Emerging opportunities is enticing the micro-small & medium enterprises in the rural sector. There are more to Rural India than just agriculture and farming, the micro, small and medium enterprises are growing in leaps and bounds, and the National Bank for Agriculture and Rural development, NABARD for decades is contributing immensely in shaping the future of India with a vision to make the country prosper by ensuring socio-economic prosperity of the commons. It has been NABARD’s endeavor to remove all obstacles like discriminations, disparities, and inequalities of opportunities; Sri. P. Mohanaiah, Chief General Manager, NABARD in Kolkata says, “Progress towards economic reforms is underway…if we can redouble our energies our plans will be seen as a genuine turning point towards growth…” He speaks to Amrita Chatterjee on various reform plans related to the micro-small and medium industries in the rural sector and how the institution is contributing in strengthening the nation at its roots.
Nabard is the biggest institution in India to support the micro-small and medium industries in the rural sector; kindly explain the actual role played by Nabard.
Nabard plays a major role even in the modest scope of development in this sector, the good news is our schemes has been successful in ensuring intensification for micro-small and medium enterprises…but our primary focus is the micro enterprise, its definitely our priority. You see the most micro-entrepreneurs are of first generation; thus challenges are much more than the already established ones.
Earlier, it was only concerned with livelihood and agriculture. Potter & goldsmith were doing for daily livelihood but to establish it as an enterprise was a big challenge. Now they see that the potters can develop it as a proper enterprise and women are greatly participating in running the production as a professional enterprise.
In this regard some of the highlights of the action plan of Nabard, you would like to showcase?
With great pleasure I would specifically highlight the role played by Nabard, first is creating awareness at the grass-root level about the various development plans and policies of the government, once the awareness is created it picks up the appetite for growth among the people, which perhaps leads to becoming successful entrepreneurs.
Secondly, there is formation of Self help groups, with main emphasis on women, through which a bank linkage is given, including the ones living below poverty line. Then most importantly is ensuring availability of resources like loans through proper banking channel at reasonable interest rate. No stamp duty or mortgaging of assets is required.
There are other devices like Krishi Vigyan Kendra for imparting training, project hand holding etc; then facilitating micro-financing through farmers club and lastly imparting advancement & management techniques through Rural Entrepreneurship Development Program.
Such action plans indeed brings great acceptance of the reform plans eventually leading to formation of micro-small enterprises involving greater participation. But then what about creating markets for such enterprises?
Yes creating market is extremely important, in regard to this we in partnership with various reputed NGOs is setting up Rural Mart, where Self Help Groups products will be marketed, Please note that for the set up of each rural mart, NABARD is supporting the rent for about three years, Nabard will take rent & salary of one sales person. Within 3 years entrepreneur it is evident that the entrepreneur will to achieve a good turnover, and will be capable enough to support themselves.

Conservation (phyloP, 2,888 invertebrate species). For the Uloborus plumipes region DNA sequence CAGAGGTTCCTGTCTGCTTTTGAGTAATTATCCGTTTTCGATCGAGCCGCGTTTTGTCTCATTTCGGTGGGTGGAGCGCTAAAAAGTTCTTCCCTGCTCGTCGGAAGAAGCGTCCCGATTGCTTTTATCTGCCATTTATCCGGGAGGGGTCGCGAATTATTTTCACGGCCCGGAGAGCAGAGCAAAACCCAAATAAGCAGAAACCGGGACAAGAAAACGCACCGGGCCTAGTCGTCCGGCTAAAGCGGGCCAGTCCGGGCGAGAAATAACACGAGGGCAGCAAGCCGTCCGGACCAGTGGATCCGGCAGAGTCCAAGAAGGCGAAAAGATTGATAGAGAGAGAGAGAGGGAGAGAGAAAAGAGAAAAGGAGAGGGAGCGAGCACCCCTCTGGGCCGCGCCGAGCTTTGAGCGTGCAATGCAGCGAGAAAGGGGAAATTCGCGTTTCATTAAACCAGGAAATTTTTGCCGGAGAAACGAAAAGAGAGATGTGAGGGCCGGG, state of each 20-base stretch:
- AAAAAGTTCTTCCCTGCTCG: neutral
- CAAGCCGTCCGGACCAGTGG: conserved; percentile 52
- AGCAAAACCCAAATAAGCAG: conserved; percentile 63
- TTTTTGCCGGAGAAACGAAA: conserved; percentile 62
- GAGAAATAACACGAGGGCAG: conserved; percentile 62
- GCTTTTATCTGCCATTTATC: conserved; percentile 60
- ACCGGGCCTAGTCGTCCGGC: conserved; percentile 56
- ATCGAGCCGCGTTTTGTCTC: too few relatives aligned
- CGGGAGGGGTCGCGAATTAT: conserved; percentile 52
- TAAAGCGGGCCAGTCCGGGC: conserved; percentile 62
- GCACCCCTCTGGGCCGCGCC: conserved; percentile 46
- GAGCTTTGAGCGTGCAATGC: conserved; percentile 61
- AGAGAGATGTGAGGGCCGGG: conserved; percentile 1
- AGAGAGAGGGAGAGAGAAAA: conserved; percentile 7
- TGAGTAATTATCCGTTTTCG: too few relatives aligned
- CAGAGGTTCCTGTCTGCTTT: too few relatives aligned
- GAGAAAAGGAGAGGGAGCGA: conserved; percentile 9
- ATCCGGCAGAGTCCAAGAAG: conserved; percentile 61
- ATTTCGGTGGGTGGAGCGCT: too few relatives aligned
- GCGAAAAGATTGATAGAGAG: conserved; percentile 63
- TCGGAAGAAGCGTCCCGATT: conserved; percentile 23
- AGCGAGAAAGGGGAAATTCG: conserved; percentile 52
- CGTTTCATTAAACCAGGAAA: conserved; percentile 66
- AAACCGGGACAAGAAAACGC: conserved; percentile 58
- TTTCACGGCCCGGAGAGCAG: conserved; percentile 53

Don’t you feel permanent marketing complexes are required to promote micro-small enterprises in urban areas as the buying potential is more in such areas.
Definitely! There are plans to set up training cum marketing complexes in partnership with the local government, and permanent malls for micro-small enterprises products and services. Nabard is supporting the local government through loans; seven such schemes are already sanctioned.
The finance minister of West Bengal, Mr.Ashim Dasgupta has announced setting up of Marketing State Level Corporation; thus whatever produced could be taken to urban markets through the corporation.
There are schemes for marketing complex in villages and town can be started in form of a Rural Haat, where different micro enterprises operating under SHGs can come and sell their products.
There is huge demand of our indigenous pottery, handlooms in the global market, including products like herbal tea, soaps etc. How Nabard is connecting the rural India to global market?
Over the year the technology has improved and it’s rather far easier now to connect the rural India to the global market. NABARD helps through various organizations in facilitating the export of such products. Many NGO’s are helping the artisans by giving their relevant information’s in their website. The products get considerable response from foreign tourists who are potential buyers. Yes, a lot more needs to be done; the entrepreneurs need to manage the competition with good use of technology in standardization and making the most of information and communication technology.
Lastly, your vision of the future economic prosperity of rural India…
Our desperate effort is to ensure uniform growth; there should not be any discriminations and gender disparities. Poverty alleviation is the goal to be achieved. I feel if we can redouble our energies our plans will be seen as a genuine turning point towards growth by creating tremendous economic opportunities for the common people of India. The rural India is emerging strong and to ensure a sustainable development we need the participation of local governments, the other local decision making bodies, NGO’s, media and of every individual who aspires to see India as a developed nation.
By Amrita Chatterjee